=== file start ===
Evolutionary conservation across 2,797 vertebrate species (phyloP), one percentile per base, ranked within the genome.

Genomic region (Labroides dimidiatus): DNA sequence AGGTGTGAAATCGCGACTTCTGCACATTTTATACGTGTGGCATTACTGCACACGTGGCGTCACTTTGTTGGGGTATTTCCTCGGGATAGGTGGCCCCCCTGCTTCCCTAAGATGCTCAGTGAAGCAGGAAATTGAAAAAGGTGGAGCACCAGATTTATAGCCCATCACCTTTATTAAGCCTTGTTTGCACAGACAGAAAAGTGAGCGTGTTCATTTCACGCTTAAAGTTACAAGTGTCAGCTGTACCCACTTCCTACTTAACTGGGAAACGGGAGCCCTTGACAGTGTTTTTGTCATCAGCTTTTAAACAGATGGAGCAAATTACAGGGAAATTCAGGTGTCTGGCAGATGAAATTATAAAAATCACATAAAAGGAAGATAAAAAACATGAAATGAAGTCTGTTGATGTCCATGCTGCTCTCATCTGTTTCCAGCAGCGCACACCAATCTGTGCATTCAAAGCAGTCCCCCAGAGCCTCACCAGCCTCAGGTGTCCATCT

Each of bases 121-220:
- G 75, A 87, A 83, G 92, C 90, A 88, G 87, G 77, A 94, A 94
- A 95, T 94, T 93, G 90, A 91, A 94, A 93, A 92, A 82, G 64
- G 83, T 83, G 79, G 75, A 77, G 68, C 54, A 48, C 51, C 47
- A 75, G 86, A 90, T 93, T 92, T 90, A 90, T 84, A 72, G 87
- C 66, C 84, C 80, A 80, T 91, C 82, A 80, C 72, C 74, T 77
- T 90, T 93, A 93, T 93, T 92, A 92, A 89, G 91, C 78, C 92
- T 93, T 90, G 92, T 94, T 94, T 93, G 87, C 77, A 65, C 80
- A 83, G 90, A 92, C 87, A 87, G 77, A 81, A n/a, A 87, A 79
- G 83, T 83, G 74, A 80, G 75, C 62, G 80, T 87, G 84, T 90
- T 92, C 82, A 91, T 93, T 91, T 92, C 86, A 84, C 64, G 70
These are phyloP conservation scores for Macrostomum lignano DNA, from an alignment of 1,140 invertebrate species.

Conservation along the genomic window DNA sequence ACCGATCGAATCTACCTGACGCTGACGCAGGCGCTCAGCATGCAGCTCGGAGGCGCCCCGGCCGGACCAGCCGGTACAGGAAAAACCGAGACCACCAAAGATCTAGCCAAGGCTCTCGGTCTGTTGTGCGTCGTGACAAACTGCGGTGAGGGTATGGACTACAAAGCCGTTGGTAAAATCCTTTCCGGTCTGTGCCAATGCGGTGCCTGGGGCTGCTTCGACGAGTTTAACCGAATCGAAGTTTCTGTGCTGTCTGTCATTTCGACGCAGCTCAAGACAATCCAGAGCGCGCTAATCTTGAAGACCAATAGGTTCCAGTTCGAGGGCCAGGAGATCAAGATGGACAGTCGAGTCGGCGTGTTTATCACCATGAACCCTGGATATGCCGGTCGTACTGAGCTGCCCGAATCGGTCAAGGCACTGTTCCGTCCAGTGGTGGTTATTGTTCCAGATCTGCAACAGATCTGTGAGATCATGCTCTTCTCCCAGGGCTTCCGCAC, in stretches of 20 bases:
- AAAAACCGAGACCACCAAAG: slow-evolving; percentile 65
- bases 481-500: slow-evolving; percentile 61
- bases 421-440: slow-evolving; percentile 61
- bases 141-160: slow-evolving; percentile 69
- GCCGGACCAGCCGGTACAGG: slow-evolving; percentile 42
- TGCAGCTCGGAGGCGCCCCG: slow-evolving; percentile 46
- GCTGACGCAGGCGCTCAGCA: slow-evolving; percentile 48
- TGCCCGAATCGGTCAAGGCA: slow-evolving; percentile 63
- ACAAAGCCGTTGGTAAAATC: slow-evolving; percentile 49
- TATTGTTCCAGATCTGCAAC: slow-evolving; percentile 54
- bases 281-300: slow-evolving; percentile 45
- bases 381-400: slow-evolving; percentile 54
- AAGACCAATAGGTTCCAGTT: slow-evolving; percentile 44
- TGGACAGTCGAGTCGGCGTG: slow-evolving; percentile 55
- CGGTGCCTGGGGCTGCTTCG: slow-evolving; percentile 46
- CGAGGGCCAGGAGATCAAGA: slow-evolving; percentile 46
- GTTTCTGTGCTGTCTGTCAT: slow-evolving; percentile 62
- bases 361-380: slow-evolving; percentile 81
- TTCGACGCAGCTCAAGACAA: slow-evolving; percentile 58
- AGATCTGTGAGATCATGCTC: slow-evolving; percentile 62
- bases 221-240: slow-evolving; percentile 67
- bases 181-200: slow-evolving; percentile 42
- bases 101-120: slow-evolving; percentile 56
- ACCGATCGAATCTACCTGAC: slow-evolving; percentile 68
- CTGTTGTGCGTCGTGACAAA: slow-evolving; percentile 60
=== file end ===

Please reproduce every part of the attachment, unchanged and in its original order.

Evolutionary conservation across 2,797 vertebrate species (phyloP), one percentile per base, ranked within the genome.

Genomic region (Labroides dimidiatus): DNA sequence AGGTGTGAAATCGCGACTTCTGCACATTTTATACGTGTGGCATTACTGCACACGTGGCGTCACTTTGTTGGGGTATTTCCTCGGGATAGGTGGCCCCCCTGCTTCCCTAAGATGCTCAGTGAAGCAGGAAATTGAAAAAGGTGGAGCACCAGATTTATAGCCCATCACCTTTATTAAGCCTTGTTTGCACAGACAGAAAAGTGAGCGTGTTCATTTCACGCTTAAAGTTACAAGTGTCAGCTGTACCCACTTCCTACTTAACTGGGAAACGGGAGCCCTTGACAGTGTTTTTGTCATCAGCTTTTAAACAGATGGAGCAAATTACAGGGAAATTCAGGTGTCTGGCAGATGAAATTATAAAAATCACATAAAAGGAAGATAAAAAACATGAAATGAAGTCTGTTGATGTCCATGCTGCTCTCATCTGTTTCCAGCAGCGCACACCAATCTGTGCATTCAAAGCAGTCCCCCAGAGCCTCACCAGCCTCAGGTGTCCATCT

Each of bases 121-220:
- G 75, A 87, A 83, G 92, C 90, A 88, G 87, G 77, A 94, A 94
- A 95, T 94, T 93, G 90, A 91, A 94, A 93, A 92, A 82, G 64
- G 83, T 83, G 79, G 75, A 77, G 68, C 54, A 48, C 51, C 47
- A 75, G 86, A 90, T 93, T 92, T 90, A 90, T 84, A 72, G 87
- C 66, C 84, C 80, A 80, T 91, C 82, A 80, C 72, C 74, T 77
- T 90, T 93, A 93, T 93, T 92, A 92, A 89, G 91, C 78, C 92
- T 93, T 90, G 92, T 94, T 94, T 93, G 87, C 77, A 65, C 80
- A 83, G 90, A 92, C 87, A 87, G 77, A 81, A n/a, A 87, A 79
- G 83, T 83, G 74, A 80, G 75, C 62, G 80, T 87, G 84, T 90
- T 92, C 82, A 91, T 93, T 91, T 92, C 86, A 84, C 64, G 70
These are phyloP conservation scores for Macrostomum lignano DNA, from an alignment of 1,140 invertebrate species.

Conservation along the genomic window DNA sequence ACCGATCGAATCTACCTGACGCTGACGCAGGCGCTCAGCATGCAGCTCGGAGGCGCCCCGGCCGGACCAGCCGGTACAGGAAAAACCGAGACCACCAAAGATCTAGCCAAGGCTCTCGGTCTGTTGTGCGTCGTGACAAACTGCGGTGAGGGTATGGACTACAAAGCCGTTGGTAAAATCCTTTCCGGTCTGTGCCAATGCGGTGCCTGGGGCTGCTTCGACGAGTTTAACCGAATCGAAGTTTCTGTGCTGTCTGTCATTTCGACGCAGCTCAAGACAATCCAGAGCGCGCTAATCTTGAAGACCAATAGGTTCCAGTTCGAGGGCCAGGAGATCAAGATGGACAGTCGAGTCGGCGTGTTTATCACCATGAACCCTGGATATGCCGGTCGTACTGAGCTGCCCGAATCGGTCAAGGCACTGTTCCGTCCAGTGGTGGTTATTGTTCCAGATCTGCAACAGATCTGTGAGATCATGCTCTTCTCCCAGGGCTTCCGCAC, in stretches of 20 bases:
- AAAAACCGAGACCACCAAAG: slow-evolving; percentile 65
- bases 481-500: slow-evolving; percentile 61
- bases 421-440: slow-evolving; percentile 61
- bases 141-160: slow-evolving; percentile 69
- GCCGGACCAGCCGGTACAGG: slow-evolving; percentile 42
- TGCAGCTCGGAGGCGCCCCG: slow-evolving; percentile 46
- GCTGACGCAGGCGCTCAGCA: slow-evolving; percentile 48
- TGCCCGAATCGGTCAAGGCA: slow-evolving; percentile 63
- ACAAAGCCGTTGGTAAAATC: slow-evolving; percentile 49
- TATTGTTCCAGATCTGCAAC: slow-evolving; percentile 54
- bases 281-300: slow-evolving; percentile 45
- bases 381-400: slow-evolving; percentile 54
- AAGACCAATAGGTTCCAGTT: slow-evolving; percentile 44
- TGGACAGTCGAGTCGGCGTG: slow-evolving; percentile 55
- CGGTGCCTGGGGCTGCTTCG: slow-evolving; percentile 46
- CGAGGGCCAGGAGATCAAGA: slow-evolving; percentile 46
- GTTTCTGTGCTGTCTGTCAT: slow-evolving; percentile 62
- bases 361-380: slow-evolving; percentile 81
- TTCGACGCAGCTCAAGACAA: slow-evolving; percentile 58
- AGATCTGTGAGATCATGCTC: slow-evolving; percentile 62
- bases 221-240: slow-evolving; percentile 67
- bases 181-200: slow-evolving; percentile 42
- bases 101-120: slow-evolving; percentile 56
- ACCGATCGAATCTACCTGAC: slow-evolving; percentile 68
- CTGTTGTGCGTCGTGACAAA: slow-evolving; percentile 60